“What happened to Flowers? I mean eleven-thirty at Metro CC?” I yell back up. “What happened to ten o’clock at Cafe Tabac?”
A longish pause. “She now says nine-thirty at Bowery Bar. That’s the end of it, Victor.” Then silence.
“What horrible thing do you want me to do?” JD pauses. “Victor, would this photo-if published-screw up this guy’s relationship with a certain young model named Chloe Byrnes and a certain volatile club owner of… oh, let’s just say, hypothetically, this club, whose name is Damien Nutchs Ross?”
“But that isn’t the problem.” I pull JD closer and, surprised, he winks and bats his eyes and I have to tell him, “Don’t get any ideas.” I sigh, breathe in. “The problem is that a photo exists. A certain cretinous gossip columnist is going to run this photo, and if we think Princess Cuddles having a heart attack is bad… that’s nothing.” I keep looking over my shoulder, finally telling everyone, “We have to go downstairs to check the magician. Excuse us.”
“But what about Matthew Broderick?” Peyton asks. “What about the salads?”
“He can have two!” I shout as I whisk JD down the long steep ramp of stairs heading into the basement, the light getting dimmer, both of us moving carefully.
JD keeps babbling. “You know I’m here for you, Victor. You know I put the stud back in star-studded. You know I’ve helped pack this party to the rafters with desirable celebs. You know I’ll do anything, but I can’t help you on this because of-“
“JD. Tomorrow in no particular order I’ve got a photo shoot, a runway show, an MTV interview with `House of Style,’ lunch with my father, band practice. I even have to pick up my f**king tux. I’m booked. Plus this dump is opening. I-have-no-time.”
“Victor, as usual I’ll see what I can do.” JD maneuvers down the stairs hesitantly. “Now about the magician-“
“Fuck it. Why don’t we just hire some clowns on stilts and bus in an elephant or two?”
“He does card tricks. He just did Brad Pitt’s birthday at Jones in L.A.”
“He did?” I ask, suspicious. “Who was there?”
“Ed Limato. Mike Ovitz. Julia Ormond. Madonna. Models. A lot of lawyers and `fun’ people.”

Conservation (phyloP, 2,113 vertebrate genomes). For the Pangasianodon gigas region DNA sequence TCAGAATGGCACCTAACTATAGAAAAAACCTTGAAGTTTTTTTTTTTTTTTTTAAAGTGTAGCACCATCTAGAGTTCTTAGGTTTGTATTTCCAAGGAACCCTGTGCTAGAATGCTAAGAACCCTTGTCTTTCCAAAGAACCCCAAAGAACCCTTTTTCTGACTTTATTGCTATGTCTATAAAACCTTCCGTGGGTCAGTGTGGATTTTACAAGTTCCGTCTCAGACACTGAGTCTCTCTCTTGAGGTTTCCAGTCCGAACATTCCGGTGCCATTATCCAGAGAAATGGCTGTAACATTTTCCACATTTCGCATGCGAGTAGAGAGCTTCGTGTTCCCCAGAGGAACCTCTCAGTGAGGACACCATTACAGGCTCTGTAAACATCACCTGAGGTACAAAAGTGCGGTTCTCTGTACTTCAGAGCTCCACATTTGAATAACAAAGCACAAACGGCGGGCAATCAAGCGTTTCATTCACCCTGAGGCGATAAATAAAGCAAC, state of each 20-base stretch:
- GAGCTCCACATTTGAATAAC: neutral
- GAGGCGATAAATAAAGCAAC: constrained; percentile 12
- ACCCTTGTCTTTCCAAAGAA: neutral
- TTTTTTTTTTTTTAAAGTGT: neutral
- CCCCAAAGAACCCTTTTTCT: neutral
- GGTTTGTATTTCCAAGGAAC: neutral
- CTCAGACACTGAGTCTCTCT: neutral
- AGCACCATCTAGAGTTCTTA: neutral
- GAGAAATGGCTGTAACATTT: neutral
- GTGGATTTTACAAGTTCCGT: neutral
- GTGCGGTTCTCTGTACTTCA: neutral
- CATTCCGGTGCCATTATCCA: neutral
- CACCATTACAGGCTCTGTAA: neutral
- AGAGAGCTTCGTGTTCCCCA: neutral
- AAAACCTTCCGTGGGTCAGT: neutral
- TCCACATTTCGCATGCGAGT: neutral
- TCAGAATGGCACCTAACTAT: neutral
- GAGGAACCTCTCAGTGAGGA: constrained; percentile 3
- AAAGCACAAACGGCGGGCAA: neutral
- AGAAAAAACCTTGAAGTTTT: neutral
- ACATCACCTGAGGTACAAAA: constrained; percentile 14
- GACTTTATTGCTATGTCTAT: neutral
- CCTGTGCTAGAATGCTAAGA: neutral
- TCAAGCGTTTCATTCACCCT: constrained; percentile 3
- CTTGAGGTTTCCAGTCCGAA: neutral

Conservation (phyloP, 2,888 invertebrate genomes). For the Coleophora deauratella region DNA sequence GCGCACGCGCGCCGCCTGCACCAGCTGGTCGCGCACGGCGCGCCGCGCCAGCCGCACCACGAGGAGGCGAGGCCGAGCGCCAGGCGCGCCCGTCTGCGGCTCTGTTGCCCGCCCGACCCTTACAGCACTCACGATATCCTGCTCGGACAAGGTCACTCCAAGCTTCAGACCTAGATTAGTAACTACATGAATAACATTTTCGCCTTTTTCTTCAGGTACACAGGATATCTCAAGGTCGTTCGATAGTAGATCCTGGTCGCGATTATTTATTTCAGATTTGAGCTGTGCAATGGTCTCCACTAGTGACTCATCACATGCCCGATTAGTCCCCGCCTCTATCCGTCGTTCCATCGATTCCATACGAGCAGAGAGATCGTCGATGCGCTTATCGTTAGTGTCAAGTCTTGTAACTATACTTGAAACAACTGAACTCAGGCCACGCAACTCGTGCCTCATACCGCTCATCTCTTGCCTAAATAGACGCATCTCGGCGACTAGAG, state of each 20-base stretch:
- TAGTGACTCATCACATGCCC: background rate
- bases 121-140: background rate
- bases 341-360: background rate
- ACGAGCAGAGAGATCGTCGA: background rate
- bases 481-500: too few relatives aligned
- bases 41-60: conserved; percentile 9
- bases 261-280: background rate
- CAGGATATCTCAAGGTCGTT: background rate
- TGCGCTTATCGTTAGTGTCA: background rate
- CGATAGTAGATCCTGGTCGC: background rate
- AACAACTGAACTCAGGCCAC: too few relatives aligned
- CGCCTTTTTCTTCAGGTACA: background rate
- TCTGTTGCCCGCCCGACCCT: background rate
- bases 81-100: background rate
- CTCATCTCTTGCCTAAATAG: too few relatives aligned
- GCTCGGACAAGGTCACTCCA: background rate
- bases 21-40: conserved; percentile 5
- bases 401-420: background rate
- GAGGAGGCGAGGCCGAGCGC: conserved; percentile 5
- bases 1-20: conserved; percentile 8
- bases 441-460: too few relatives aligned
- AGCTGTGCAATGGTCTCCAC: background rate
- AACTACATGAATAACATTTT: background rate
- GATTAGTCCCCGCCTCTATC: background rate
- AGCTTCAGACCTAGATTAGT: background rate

It gets even colder as we near the bottom of the staircase.
“I mean,” JD continues, “I think comparatively it’s pretty in.”
“But in is out,” I explain, squinting to see where we’re heading. It’s so cold our breath steams, and when I touch the banister it feels like ice.
“What are you saying, Victor?”
“Out is in. Got it?”
“In is… not in anymore?” JD asks. “Is that it?”
I glance at him as we descend the next flight of stairs. “No, in is out. Out is in. Simple, non?”
JD blinks twice, shivering, both of us moving farther down into the darkness.
“See, out is in, JD.”
“Victor, I’m really nervous as it is,” he says. “Don’t start with me today.”
“You don’t even have to think about it. Out is in. In is out.”
“Wait, okay. In is out? Do I have that down so far?”
At the bottom, it is so cold that I’ve noticed candles don’t even stay lit, they keep going out as we pass, and the TV monitors show only static. At the foot of the stairs by the bar, a magician who looks like a young German version of Antonio Banderas with a buzz cut idly shuffles a deck of cards, slump-shouldered, smoking a small joint, drinking a Diet Coke, wearing ripped jeans and a pocket T, the back-to-basics look, exaggeratedly sloppy, the rows of empty champagne glasses behind him reflecting what little light exists down here.
“Right. Out is in.”
“But then what exactly is in?” JD asks, his breath steaming.
“Out is, JD.”
“So… in is not in?”
“That’s the whole p-p-point.” It’s so cold my biceps are covered with goose bumps.
“But then what’s out? It’s always in? What about specifics?”
“If you need this defined for you, maybe you’re in the wrong world,” I murmur.
The magician gives us the peace sign in a vague way.
“You did Brad Pitt’s party?” I ask.
The magician makes a deck of cards, the stool he’s sitting on, one of my slippers and a large bottle of Absolut Currant disappear, then says “Abracadabra.”
“You did Brad Pitt’s party?” I sigh.
JD nudges me and points up. I notice the massive red swastika painted onto the domed ceiling above us.